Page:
Preliminary results are in from Tajikistan's parliamentary elections on Sunday -- and with them, preliminary reports of election violations. RFE/RL's Bruce Pannier reports that international observers and opposition parties have been quick with their complaints.
Prague, 29 February 2000 (RFE/RL) -- Tajikistan's parliamentary elections on Sunday were monitored extensively, as the last step in the ceasefire agreement that ended the civil war in 1997. The United Nations and the Organization for Security and Cooperation in Europe, the OSCE, had a joint commission of observers in Tajikistan on election day.
Immediately after the polls closed, the deputy head of Tajikistan's Central Election Commission, Abdurahmon Abdumannunov, pronounced his satisfaction.
"International observers present at polling stations discussed voting with me and they had no complaints. There were some technical complaints, but they were not serious. In every election, in every country, there are some technical problems."
But the UN took a different view. In New York on Monday, UN spokesman Fred Eckhard said the elections had some serious problems.
"The mission said it received very few reports of security incidents, but while some polling procedures were conducted properly, important control provisions during the polling were violated. For example, evidence of proxy voting was unacceptably high in more than 68 percent of the precincts observed. Voters were allowed to cast ballots without proper identification documents and voters were handed more ballots than allowed. The extremely high voter turnout figures -- 87 percent -- announced two hours before the closing of the polling stations and their unofficial forecast of more than 96 percent turnout before the end of the polling cast serious doubt over the integrity of the voting results."
Zenon Kukhchyak is the head of the joint UN-OSCE monitoring commission on the scene. He said Monday that there were problems even prior to Sunday's vote.
"The elections were discredited when one candidate was killed in Dushanbe. The result was increased tension in Dushanbe and some other regions. Elections were not adequate, the basis for legal and media access was not equal, and treatment of [political] parties by the media was not objective."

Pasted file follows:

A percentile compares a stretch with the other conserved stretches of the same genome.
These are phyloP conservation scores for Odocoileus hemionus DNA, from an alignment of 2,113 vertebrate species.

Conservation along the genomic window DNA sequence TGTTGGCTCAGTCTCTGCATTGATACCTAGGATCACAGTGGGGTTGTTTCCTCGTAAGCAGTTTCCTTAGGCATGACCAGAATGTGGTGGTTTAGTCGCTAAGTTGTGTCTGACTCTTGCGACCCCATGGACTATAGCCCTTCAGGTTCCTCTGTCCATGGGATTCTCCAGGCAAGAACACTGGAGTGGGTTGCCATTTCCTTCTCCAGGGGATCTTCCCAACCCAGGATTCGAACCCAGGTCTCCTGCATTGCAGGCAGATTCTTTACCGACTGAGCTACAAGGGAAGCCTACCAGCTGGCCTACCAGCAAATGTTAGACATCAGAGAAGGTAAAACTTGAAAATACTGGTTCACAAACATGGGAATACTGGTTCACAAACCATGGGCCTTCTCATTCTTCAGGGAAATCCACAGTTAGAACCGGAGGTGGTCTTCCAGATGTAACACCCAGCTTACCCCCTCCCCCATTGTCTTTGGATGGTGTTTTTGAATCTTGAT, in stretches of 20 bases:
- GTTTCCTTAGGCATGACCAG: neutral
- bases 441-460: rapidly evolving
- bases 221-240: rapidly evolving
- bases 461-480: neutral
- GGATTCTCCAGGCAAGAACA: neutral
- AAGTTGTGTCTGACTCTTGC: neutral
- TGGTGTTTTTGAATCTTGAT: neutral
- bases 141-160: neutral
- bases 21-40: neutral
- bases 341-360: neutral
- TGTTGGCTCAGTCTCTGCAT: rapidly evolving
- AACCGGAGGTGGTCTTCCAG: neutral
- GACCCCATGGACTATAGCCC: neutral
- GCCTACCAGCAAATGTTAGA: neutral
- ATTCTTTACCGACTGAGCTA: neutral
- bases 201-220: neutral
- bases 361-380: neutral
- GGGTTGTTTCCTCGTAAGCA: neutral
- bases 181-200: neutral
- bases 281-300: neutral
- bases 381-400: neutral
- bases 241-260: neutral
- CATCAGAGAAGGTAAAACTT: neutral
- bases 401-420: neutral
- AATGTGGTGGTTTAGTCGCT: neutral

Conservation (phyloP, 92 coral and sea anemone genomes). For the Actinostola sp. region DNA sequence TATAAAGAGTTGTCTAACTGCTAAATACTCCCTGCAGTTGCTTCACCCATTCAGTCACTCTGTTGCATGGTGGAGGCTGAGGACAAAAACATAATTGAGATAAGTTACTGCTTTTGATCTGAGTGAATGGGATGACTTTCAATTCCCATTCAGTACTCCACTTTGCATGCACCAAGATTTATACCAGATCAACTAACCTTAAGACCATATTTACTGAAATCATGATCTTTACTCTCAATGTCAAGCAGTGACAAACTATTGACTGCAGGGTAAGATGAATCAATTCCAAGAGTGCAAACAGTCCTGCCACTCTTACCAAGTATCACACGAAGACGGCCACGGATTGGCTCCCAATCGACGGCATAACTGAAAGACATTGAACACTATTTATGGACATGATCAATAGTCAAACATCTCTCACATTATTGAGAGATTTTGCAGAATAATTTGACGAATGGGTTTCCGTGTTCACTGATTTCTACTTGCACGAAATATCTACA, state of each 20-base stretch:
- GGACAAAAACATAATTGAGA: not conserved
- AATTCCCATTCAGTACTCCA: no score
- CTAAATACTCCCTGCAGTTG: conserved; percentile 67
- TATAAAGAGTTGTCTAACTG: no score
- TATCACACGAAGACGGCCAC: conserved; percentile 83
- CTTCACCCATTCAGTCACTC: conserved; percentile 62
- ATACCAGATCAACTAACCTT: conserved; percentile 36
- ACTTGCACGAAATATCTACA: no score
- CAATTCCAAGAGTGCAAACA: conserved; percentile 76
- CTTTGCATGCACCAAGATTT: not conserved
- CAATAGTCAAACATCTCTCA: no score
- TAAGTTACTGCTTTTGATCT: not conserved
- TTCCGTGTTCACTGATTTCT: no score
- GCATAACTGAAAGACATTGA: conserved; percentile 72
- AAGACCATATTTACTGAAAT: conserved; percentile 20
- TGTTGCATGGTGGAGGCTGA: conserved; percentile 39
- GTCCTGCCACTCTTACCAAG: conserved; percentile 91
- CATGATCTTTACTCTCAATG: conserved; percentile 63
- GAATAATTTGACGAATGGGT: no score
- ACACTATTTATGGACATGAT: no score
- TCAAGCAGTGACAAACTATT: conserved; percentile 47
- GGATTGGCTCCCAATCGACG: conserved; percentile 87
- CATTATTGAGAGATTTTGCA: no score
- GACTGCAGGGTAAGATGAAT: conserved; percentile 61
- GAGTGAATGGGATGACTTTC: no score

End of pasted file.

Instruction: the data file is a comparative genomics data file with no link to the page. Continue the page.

The murdered candidate Kukhchyak spoke of was Deputy Security Minister Shamsullo Jabirov. He was killed when the car he was riding in, which belonged to Dushanbe's mayor, blew up less than two weeks before elections.
That incident was only one example of the campaign of terrorism that accompanied the political campaign. In the weeks before the election, a bomb was planted on a bus in Dushanbe, policemen were shot, and even the deputy prime minister's car was attacked.
Based on preliminary results, it appears the party of President Imomali Rakhmonov, the People's Democratic Party, will take a majority of the 63 seats available.
Rahmatullo Zohirov is a candidate who was barred from running because of alleged irregularities in his registration. He says a parliament dominated by the president's party will mean the end of political debate in Tajikistan.
"If, as we see, members of the presidential party keep a lot of places in the lower house of parliament, the majority of parliament will be members of the PDP [People's Democratic Party], and the president of the republic heads this party. In this situation any law, any decree which is not in the interests of the executive authorities will be thrown out. That is why I say this parliament will not carry out its most important duties."
The opposition Islamic Renaissance Party was expected to come in third, behind the president's party and the Communist Party. Before the elections, the head of the party, Said Abdullo Nuri, predicted his party would take more than 60 percent of the vote, but on Monday he said the violations at voting stations do not bode well for his party.
"There is not one small point where we can see real fulfillment of the law. Especially monitors from the Islamic Renaissance Party who were registered by the Central Elections Commission according to the political protocol by which 20 percent of polling places would be watched by [Islamic Renaissance Party] officials. [The Central Elections Commission] did not fulfill the agreement to send out all the monitors. They (IRP officials) said there were problems in most places."
It is particularly important for Tajikistan that these elections be seen as fair. The elections mark the end of the peace accord which provided for a power-sharing deal between Nuri's supporters and Rakhmonov's -- two sides that were at war for more than five years.
As Rakhmonov's party seems likely to win the bulk of places in parliament, tensions can be expected to rise again in Tajikistan. Part of the reason the war started in 1992 was the perception on the part of some that their voice was ignored by those in power. Unless allegations of election violations are addressed promptly may feel they have been ignored again.
(Iskander Aliyev and Salimjon Aioubov of the Tajik Service and UN correspondent Robert McMahon contributed to this report.)